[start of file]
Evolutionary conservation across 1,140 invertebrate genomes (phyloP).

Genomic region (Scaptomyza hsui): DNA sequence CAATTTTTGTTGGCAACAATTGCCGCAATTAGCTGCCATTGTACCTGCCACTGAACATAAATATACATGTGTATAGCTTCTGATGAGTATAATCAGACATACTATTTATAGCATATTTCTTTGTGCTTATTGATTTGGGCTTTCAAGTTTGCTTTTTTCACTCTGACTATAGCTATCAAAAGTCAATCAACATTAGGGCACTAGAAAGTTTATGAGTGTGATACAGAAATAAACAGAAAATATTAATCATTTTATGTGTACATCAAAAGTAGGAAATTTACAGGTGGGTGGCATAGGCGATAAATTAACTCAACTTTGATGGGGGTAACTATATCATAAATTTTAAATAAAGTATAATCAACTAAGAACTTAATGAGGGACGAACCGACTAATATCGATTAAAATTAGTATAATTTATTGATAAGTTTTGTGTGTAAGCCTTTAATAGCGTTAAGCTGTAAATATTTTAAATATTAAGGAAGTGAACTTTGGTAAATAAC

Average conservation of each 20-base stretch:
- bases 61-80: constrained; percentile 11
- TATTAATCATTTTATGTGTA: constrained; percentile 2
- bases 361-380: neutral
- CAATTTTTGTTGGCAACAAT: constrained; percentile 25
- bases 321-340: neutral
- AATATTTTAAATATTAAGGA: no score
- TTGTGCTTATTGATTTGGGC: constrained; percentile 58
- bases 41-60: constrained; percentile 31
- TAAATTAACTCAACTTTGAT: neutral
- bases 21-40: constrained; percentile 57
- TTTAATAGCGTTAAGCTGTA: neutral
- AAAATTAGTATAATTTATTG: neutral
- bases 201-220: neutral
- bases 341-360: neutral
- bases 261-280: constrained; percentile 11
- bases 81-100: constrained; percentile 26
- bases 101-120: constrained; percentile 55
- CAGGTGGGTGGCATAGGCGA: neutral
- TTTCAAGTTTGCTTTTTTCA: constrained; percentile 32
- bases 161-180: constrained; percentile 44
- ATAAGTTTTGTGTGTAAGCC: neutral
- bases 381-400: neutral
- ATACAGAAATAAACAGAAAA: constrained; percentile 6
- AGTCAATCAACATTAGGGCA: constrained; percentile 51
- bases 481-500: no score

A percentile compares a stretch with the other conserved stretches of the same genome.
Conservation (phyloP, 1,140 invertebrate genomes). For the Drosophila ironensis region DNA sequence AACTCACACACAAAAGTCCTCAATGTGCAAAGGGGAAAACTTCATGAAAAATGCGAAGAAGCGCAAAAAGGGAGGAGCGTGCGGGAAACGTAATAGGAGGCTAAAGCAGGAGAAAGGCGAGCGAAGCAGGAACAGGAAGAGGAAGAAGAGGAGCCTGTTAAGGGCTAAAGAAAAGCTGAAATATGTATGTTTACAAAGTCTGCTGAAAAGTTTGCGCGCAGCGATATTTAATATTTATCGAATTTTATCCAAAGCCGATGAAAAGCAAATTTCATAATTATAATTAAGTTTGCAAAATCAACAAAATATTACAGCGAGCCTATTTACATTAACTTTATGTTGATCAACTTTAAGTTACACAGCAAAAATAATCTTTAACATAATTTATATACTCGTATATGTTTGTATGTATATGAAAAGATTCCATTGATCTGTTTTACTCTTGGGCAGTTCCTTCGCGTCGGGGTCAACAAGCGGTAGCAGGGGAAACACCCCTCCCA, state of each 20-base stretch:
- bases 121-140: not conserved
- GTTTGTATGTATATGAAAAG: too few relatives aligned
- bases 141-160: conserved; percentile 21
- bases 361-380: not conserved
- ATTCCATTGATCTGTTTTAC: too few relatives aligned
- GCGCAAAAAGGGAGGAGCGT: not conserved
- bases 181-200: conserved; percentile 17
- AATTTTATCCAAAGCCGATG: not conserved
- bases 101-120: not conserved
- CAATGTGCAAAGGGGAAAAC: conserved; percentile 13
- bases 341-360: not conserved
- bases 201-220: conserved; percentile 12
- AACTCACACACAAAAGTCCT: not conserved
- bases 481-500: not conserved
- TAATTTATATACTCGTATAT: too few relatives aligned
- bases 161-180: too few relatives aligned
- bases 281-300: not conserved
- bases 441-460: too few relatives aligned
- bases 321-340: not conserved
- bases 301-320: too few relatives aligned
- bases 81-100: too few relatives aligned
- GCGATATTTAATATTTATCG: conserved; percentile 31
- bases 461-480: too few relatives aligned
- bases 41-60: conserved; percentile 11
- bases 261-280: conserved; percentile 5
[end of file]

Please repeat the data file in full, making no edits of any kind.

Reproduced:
Evolutionary conservation across 1,140 invertebrate genomes (phyloP).

Genomic region (Scaptomyza hsui): DNA sequence CAATTTTTGTTGGCAACAATTGCCGCAATTAGCTGCCATTGTACCTGCCACTGAACATAAATATACATGTGTATAGCTTCTGATGAGTATAATCAGACATACTATTTATAGCATATTTCTTTGTGCTTATTGATTTGGGCTTTCAAGTTTGCTTTTTTCACTCTGACTATAGCTATCAAAAGTCAATCAACATTAGGGCACTAGAAAGTTTATGAGTGTGATACAGAAATAAACAGAAAATATTAATCATTTTATGTGTACATCAAAAGTAGGAAATTTACAGGTGGGTGGCATAGGCGATAAATTAACTCAACTTTGATGGGGGTAACTATATCATAAATTTTAAATAAAGTATAATCAACTAAGAACTTAATGAGGGACGAACCGACTAATATCGATTAAAATTAGTATAATTTATTGATAAGTTTTGTGTGTAAGCCTTTAATAGCGTTAAGCTGTAAATATTTTAAATATTAAGGAAGTGAACTTTGGTAAATAAC

Average conservation of each 20-base stretch:
- bases 61-80: constrained; percentile 11
- TATTAATCATTTTATGTGTA: constrained; percentile 2
- bases 361-380: neutral
- CAATTTTTGTTGGCAACAAT: constrained; percentile 25
- bases 321-340: neutral
- AATATTTTAAATATTAAGGA: no score
- TTGTGCTTATTGATTTGGGC: constrained; percentile 58
- bases 41-60: constrained; percentile 31
- TAAATTAACTCAACTTTGAT: neutral
- bases 21-40: constrained; percentile 57
- TTTAATAGCGTTAAGCTGTA: neutral
- AAAATTAGTATAATTTATTG: neutral
- bases 201-220: neutral
- bases 341-360: neutral
- bases 261-280: constrained; percentile 11
- bases 81-100: constrained; percentile 26
- bases 101-120: constrained; percentile 55
- CAGGTGGGTGGCATAGGCGA: neutral
- TTTCAAGTTTGCTTTTTTCA: constrained; percentile 32
- bases 161-180: constrained; percentile 44
- ATAAGTTTTGTGTGTAAGCC: neutral
- bases 381-400: neutral
- ATACAGAAATAAACAGAAAA: constrained; percentile 6
- AGTCAATCAACATTAGGGCA: constrained; percentile 51
- bases 481-500: no score

A percentile compares a stretch with the other conserved stretches of the same genome.
Conservation (phyloP, 1,140 invertebrate genomes). For the Drosophila ironensis region DNA sequence AACTCACACACAAAAGTCCTCAATGTGCAAAGGGGAAAACTTCATGAAAAATGCGAAGAAGCGCAAAAAGGGAGGAGCGTGCGGGAAACGTAATAGGAGGCTAAAGCAGGAGAAAGGCGAGCGAAGCAGGAACAGGAAGAGGAAGAAGAGGAGCCTGTTAAGGGCTAAAGAAAAGCTGAAATATGTATGTTTACAAAGTCTGCTGAAAAGTTTGCGCGCAGCGATATTTAATATTTATCGAATTTTATCCAAAGCCGATGAAAAGCAAATTTCATAATTATAATTAAGTTTGCAAAATCAACAAAATATTACAGCGAGCCTATTTACATTAACTTTATGTTGATCAACTTTAAGTTACACAGCAAAAATAATCTTTAACATAATTTATATACTCGTATATGTTTGTATGTATATGAAAAGATTCCATTGATCTGTTTTACTCTTGGGCAGTTCCTTCGCGTCGGGGTCAACAAGCGGTAGCAGGGGAAACACCCCTCCCA, state of each 20-base stretch:
- bases 121-140: not conserved
- GTTTGTATGTATATGAAAAG: too few relatives aligned
- bases 141-160: conserved; percentile 21
- bases 361-380: not conserved
- ATTCCATTGATCTGTTTTAC: too few relatives aligned
- GCGCAAAAAGGGAGGAGCGT: not conserved
- bases 181-200: conserved; percentile 17
- AATTTTATCCAAAGCCGATG: not conserved
- bases 101-120: not conserved
- CAATGTGCAAAGGGGAAAAC: conserved; percentile 13
- bases 341-360: not conserved
- bases 201-220: conserved; percentile 12
- AACTCACACACAAAAGTCCT: not conserved
- bases 481-500: not conserved
- TAATTTATATACTCGTATAT: too few relatives aligned
- bases 161-180: too few relatives aligned
- bases 281-300: not conserved
- bases 441-460: too few relatives aligned
- bases 321-340: not conserved
- bases 301-320: too few relatives aligned
- bases 81-100: too few relatives aligned
- GCGATATTTAATATTTATCG: conserved; percentile 31
- bases 461-480: too few relatives aligned
- bases 41-60: conserved; percentile 11
- bases 261-280: conserved; percentile 5